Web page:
E. Washington Blvd. and Belford Ave. © Anthony Lepore, All Rights Reserved.

More about Anthony Lepore.

Amy Heibel

A Public Monument to the Fruit Tree

January 3, 2011

The grass has grown in around a notable project at the northwest corner of campus, near Fairfax Avenue: The Public Fruit Theater, Los Angeles, 2010, designed and built by La Loma Development. La Loma collaborated with artist collective Fallen Fruit to build the theater as part of our year-long investigation EATLACMA, which concluded this past November. The Public Fruit Theater remains, as what landscape architect Marco Barrantes calls “a monument to the fruit tree.”

 

Photo courtesy of La Loma Development

The fruit tree is surrounded by a garden wall composed of broken concrete from the sidewalks and driveways that paved over Southern California orchards beginning around 100 years ago.  Marco and his partner, Michelle Matthews, often design with broken concrete. “Recycled concrete is perhaps the most local, sustainable, renewable resource at our disposal,” says Marco. “Often it goes into landfill or piles up at recycling facilities.” Instead, La Loma used different forms of recycled concrete for the retaining wall, the base, and for the drainage gravel.

They used a technique, called drystack terracing, to build the garden wall without mortar—a technique that dates back thousands of years. “Drystack terraces were used throughout the Andes, including at at Machu Pichu,” says Marco, who is from Peru, but grew up in Southern California. “Drystacking results in a malleable, adaptable wall. Instead of cracking or settling, it will just adjust to the landscape. If you’re going to do landscaping in the hills, or even in flat areas, like LACMA, it’s a great landscape material—there’s nothing better.” The garden is zero maintenance, due to terraforming and the use of gravel base and backing to prevent water-logged soil and roots from pressing up against the garden wall. “You should be able to enjoy a garden without having to mow or use a leaf blower,” says Marco.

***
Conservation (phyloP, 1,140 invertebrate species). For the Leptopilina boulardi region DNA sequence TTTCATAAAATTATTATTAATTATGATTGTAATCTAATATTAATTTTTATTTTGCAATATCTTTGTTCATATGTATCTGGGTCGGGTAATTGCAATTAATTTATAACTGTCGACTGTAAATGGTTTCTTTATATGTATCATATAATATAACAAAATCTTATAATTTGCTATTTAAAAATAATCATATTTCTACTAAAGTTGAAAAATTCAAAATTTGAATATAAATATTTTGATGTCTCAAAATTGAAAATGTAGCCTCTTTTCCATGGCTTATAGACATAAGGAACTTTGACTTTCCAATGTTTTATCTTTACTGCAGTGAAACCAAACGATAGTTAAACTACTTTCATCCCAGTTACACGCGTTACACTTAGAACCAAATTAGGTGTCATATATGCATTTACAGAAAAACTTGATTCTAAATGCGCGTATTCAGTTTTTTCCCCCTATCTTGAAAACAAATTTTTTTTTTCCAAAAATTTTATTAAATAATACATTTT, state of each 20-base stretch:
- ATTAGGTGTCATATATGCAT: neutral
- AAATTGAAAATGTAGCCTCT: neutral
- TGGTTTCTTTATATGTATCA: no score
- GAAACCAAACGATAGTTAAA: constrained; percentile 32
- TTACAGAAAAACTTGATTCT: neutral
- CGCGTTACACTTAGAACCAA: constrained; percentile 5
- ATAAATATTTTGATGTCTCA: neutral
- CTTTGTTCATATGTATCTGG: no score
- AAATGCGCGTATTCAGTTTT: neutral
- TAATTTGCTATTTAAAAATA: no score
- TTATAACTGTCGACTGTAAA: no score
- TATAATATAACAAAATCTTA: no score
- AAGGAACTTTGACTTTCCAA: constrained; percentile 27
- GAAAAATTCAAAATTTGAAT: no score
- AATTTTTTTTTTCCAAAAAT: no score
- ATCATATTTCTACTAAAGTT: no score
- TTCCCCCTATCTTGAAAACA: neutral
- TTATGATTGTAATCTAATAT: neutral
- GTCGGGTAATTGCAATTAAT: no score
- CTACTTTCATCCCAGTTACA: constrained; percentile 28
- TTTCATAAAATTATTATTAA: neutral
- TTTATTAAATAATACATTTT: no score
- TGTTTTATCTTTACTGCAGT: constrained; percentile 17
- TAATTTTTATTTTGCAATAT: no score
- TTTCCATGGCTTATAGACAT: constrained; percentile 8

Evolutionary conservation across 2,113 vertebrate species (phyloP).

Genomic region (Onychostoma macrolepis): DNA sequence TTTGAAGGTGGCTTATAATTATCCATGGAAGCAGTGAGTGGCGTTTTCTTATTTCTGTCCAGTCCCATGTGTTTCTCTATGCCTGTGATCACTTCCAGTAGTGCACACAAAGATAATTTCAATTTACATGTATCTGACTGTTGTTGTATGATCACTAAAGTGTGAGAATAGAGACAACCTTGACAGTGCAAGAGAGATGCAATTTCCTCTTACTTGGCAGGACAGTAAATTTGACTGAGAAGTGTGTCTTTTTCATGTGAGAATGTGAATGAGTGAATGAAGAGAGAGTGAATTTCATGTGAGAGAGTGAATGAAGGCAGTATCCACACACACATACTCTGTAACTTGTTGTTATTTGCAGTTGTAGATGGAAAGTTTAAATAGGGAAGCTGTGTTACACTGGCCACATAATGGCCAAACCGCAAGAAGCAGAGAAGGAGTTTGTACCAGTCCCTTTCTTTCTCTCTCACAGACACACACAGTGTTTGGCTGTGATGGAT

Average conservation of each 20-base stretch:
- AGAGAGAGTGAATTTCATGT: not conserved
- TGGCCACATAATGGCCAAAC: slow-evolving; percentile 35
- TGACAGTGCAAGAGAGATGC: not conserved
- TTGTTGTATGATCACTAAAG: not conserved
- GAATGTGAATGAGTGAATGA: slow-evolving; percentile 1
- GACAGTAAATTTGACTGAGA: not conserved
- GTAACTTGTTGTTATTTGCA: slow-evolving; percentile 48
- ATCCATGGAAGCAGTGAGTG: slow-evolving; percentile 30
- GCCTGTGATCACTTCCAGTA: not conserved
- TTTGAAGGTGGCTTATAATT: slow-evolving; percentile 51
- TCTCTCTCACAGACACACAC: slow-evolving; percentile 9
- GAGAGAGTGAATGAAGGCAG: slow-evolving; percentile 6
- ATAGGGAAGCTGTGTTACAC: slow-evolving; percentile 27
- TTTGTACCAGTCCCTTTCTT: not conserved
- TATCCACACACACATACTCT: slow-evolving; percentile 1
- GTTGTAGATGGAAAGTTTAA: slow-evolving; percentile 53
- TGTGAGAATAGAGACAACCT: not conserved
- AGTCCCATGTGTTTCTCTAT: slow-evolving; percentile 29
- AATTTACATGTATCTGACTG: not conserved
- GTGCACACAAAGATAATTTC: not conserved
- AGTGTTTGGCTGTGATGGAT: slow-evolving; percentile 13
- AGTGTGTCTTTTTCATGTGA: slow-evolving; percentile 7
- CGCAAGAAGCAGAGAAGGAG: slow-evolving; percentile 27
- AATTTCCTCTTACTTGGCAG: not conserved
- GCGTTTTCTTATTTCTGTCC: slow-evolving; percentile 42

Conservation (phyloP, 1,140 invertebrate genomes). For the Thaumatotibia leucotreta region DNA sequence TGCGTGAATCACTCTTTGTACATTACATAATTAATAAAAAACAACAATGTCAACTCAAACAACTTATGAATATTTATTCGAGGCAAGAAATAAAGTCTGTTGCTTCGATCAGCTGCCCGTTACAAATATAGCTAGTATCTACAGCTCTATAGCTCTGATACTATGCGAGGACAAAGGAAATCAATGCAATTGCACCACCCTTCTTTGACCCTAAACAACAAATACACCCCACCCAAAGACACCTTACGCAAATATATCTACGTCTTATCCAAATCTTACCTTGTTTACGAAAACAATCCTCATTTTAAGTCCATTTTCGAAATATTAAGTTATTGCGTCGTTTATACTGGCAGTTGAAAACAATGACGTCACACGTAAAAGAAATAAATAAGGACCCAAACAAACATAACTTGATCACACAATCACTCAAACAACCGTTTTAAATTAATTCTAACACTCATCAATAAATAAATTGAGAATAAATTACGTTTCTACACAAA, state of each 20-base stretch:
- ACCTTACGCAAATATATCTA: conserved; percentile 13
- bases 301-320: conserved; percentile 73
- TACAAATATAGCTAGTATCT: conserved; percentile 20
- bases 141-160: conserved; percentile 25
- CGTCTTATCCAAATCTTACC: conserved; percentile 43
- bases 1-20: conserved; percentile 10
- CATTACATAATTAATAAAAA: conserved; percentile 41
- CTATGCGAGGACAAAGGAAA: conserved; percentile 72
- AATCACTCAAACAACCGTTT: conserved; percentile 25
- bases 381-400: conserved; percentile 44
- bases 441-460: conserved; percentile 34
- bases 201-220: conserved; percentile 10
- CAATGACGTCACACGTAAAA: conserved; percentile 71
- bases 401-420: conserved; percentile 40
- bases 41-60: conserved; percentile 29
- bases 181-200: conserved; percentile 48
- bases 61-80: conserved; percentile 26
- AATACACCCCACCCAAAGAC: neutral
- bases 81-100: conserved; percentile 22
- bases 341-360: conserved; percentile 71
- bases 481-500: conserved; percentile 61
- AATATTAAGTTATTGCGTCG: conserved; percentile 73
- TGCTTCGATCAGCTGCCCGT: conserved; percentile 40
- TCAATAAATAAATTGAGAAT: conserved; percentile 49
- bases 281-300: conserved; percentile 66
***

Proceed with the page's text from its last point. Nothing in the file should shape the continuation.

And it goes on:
Michelle says the duo takes inspiration from permaculture and land art. “There are connections between land art, or earth works, the landscape and our gardens at home,” says Michelle. “If done right, there can be beauty in retaining walls. Landscape art can be an integral and aesthetic part of the urban fabric.”

This time-lapse video shows the project coming together over the course of ten days. Each piece of broken concrete is hand-picked and chiseled and fit together like a puzzle. John Bowsher, director of special installations at LACMA, helped Marco and Michelle navigate that process in order to realize their vision. “Because people can sit on it, climb on it, and because we called it an amphitheater, the project was subject to some special requirements,” Marco explains.

“While we typically prefer to remove lawns in Southern California, we were delighted to see the monument enveloped by a field of green” says Michelle. “There is a busy bus stop nearby, but the fruit theater is this quiet, meditative place. I hope the public will use it and see it as a place of relaxation and an opportunity to reflect upon our local landscape and how we can make our city more enjoyable, healthy and beautiful through sustainable means.”

Amy Heibel